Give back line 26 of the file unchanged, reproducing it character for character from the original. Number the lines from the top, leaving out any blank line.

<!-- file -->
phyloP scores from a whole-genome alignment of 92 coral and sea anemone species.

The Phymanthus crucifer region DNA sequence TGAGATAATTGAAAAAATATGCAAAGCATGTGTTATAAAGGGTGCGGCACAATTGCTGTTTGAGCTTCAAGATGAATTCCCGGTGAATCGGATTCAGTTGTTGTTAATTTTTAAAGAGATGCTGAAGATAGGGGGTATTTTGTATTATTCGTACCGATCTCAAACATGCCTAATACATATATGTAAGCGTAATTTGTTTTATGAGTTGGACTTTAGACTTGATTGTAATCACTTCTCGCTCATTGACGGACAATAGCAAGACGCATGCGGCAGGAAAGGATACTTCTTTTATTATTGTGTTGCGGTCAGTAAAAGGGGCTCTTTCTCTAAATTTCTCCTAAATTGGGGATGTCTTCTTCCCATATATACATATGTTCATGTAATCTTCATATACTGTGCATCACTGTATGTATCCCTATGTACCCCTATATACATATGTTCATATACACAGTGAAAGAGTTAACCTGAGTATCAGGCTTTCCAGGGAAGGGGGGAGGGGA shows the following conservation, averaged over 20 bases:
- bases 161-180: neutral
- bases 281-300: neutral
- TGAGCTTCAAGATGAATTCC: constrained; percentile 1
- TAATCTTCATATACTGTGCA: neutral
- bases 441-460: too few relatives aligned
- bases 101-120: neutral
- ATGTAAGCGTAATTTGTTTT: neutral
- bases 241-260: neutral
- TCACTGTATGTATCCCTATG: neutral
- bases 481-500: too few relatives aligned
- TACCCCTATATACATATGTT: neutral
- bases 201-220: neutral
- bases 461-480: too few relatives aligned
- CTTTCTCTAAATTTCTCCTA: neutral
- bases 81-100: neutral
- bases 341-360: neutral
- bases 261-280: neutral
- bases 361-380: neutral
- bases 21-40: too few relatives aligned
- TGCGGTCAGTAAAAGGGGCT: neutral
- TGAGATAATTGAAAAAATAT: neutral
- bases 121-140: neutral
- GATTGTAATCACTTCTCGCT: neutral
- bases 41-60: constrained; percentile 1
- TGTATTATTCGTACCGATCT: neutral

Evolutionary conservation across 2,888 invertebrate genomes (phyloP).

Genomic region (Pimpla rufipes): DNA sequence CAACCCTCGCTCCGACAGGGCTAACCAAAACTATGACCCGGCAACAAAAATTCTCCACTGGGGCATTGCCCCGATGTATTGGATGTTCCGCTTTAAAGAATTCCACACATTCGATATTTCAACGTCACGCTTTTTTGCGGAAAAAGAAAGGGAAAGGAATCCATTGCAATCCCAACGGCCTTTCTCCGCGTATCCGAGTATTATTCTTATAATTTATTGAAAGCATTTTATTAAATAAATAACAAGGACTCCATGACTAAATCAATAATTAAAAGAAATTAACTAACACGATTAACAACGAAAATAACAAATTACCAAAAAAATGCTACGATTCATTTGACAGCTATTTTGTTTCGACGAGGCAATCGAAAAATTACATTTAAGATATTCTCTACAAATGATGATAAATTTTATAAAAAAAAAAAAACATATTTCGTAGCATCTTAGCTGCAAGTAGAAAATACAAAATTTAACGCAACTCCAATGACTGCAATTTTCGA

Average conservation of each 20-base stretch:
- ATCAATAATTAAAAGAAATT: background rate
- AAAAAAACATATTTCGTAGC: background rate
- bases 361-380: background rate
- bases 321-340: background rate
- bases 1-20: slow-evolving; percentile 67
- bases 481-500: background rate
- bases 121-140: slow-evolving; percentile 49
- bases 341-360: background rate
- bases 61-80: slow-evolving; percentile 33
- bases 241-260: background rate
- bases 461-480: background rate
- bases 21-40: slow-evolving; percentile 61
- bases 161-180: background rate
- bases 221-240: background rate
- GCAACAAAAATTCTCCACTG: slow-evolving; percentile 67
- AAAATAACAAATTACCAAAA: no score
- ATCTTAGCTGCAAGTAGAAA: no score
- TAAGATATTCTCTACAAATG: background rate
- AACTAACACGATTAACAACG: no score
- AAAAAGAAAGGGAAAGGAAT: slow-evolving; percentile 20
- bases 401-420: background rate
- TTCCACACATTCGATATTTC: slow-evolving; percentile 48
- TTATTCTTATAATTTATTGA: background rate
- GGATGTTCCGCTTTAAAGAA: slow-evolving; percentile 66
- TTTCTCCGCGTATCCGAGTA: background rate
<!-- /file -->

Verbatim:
- bases 41-60: constrained; percentile 1